Let's cut Donald Trump some slack

The front page headlines about Donald Trump’s lewd conversations 10 years ago have been so salacious that you may have overlooked another milestone of lewdness. Ashley Madison, the website which organises affairs for married people (85 percent of them men), is back! Last year prudish hackers dumped the personal information of its 37 million members onto the internet. It turned out that as much as 5 percent of the American population had an Ashley Madison account.
It seemed like a life-ending catastrophe, but the brand has bounced back. In fact, it has more users than ever and is adding about 20,000 a day.
Its bottom line was pummelled, but it still stands to bring in US$80 million in revenue this year. The new owners have repositioned the brand in the marketplace and plan to tailor the product to their subscribers’ tastes, including chat, fantasy, kink, and threesomes.
With this in mind, Mr Trump’s “locker-room” conversation with an old buddy sounds decidedly old-fashioned by comparison. He wasn’t paying a website to chat about smutty fantasies or organise threesomes.
American journalists and politicians are calling for the smelling salts to expel the stench of Mr Trump’s sexism from their nostrils. I agree that his language, tone and morals are deplorable.
But, let’s face it, they are the language, tone and morals of a very large segment of the American people. How else do you explain the success of the bondage romance 50 Shades of Grey? The book sold more than 45 million copies in the US and the movie grossed US$166 million.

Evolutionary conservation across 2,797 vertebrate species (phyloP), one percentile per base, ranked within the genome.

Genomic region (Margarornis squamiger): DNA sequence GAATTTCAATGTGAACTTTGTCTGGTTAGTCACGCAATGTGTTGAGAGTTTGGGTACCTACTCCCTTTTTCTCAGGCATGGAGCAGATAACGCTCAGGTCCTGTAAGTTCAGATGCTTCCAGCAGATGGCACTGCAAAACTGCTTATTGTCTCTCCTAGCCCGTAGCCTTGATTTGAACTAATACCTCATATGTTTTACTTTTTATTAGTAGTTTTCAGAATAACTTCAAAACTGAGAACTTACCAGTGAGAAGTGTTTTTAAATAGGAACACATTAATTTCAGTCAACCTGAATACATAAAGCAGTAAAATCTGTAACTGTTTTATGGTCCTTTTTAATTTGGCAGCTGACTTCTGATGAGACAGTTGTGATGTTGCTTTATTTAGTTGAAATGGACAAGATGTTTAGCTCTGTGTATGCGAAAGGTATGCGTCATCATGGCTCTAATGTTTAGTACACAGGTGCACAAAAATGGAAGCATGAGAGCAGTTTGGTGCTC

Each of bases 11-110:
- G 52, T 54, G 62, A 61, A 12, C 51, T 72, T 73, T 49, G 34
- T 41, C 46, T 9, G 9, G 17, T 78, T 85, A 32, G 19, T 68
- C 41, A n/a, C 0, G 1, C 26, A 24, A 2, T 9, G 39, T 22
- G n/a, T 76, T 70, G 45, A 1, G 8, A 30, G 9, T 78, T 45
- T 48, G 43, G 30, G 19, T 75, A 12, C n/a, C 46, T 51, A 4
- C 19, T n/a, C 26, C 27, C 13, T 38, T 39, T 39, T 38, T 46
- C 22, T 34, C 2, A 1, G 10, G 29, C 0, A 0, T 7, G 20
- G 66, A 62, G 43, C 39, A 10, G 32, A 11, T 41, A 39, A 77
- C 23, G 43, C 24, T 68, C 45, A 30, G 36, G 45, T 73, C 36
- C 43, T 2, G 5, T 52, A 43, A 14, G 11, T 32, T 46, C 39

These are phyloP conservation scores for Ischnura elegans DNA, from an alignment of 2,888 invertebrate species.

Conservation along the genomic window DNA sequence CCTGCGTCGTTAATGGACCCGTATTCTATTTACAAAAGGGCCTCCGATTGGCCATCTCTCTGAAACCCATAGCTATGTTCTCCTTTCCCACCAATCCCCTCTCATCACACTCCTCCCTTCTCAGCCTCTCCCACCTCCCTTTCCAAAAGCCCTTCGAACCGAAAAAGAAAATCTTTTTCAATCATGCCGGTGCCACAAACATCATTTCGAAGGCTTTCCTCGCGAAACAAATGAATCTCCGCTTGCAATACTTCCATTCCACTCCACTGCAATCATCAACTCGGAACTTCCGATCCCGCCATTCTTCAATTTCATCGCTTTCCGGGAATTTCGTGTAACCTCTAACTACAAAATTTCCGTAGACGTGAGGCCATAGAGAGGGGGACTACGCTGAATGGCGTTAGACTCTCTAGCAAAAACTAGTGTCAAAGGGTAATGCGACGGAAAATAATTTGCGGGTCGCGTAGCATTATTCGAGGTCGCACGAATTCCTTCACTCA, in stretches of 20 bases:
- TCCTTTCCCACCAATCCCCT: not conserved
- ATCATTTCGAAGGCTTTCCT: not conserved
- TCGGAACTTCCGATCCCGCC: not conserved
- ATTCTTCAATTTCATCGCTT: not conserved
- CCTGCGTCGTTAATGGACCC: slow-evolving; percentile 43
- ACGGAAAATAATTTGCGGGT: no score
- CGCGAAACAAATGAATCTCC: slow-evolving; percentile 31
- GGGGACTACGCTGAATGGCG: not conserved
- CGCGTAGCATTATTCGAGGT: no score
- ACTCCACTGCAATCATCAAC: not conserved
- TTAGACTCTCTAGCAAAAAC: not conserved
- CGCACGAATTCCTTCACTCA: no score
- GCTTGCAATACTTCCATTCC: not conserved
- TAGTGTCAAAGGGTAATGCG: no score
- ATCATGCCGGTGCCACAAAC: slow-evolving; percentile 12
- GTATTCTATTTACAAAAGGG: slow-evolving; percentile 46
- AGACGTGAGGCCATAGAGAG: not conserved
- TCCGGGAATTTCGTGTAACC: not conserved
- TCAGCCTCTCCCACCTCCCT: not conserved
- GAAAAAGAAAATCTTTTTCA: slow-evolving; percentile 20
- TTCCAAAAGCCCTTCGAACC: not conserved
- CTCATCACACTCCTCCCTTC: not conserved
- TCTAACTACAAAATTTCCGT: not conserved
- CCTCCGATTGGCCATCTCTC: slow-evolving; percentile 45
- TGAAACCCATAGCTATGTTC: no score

I found Mr Trump’s conversation appalling. But neither surprising nor hypocritical. Crude sexism has always been a very public part of his character.
On the other hand, the holier-than-thou, O-my-goodness-gracious horror of the chattering classes is just plain creepy. There is a double standard here because there is no lack of crassness in the progressive media. The syndicated gay sex-advice columnist Dan Savage writes op-eds in the New York Times. Publications like the Huffington Post are overflowing with discussion of sex. 
Let’s assume, for the sake of argument, that nothing in the lives of Trump's Democrat critics would bring a blush to the maiden cheek. But they are indifferent to the effects of divorce, single motherhood, pornography, explicit sex education, kinky sex and more on other Americans.
Is Mrs Clinton planning to do anything about America’s increasingly sexualised culture? Yes, she is. She is going to give the morning after pill and abortion rights her unqualified support.
Hillary simply does not care that her policies are creating a moral ecology in which the vulgarity of men like Donald Trump (and Bill Clinton) flourishes like kudzu. The English writer Laura Perrins gave her a well-deserved tongue-lashing in her blog:

“But for the social liberals to be decrying this conversation, which took place in private, just takes the biscuit. The language used was debased for sure, but the culture ushered in by the social liberals created this language and this objectification of women in the first place.
“On the one hand they defend the ‘all of the sex all of the time’ moral-free-for-all. Don’t ever judge me when it comes to sex. But if someone is caught on tape using crude sexual language, it’s all, ‘please, not in front of the ladies’, my ears are burning.” 
And what kind of politicians will Americans have in 20 years’ time, when the young men who are now students on America’s college campuses are serving in Congress and running for President? After decades of exposure to pornography and promiscuity, they are bound to make Donald Trump (and Bill Clinton) look positively angelic. Michael Cook is editor of MercatorNet. 


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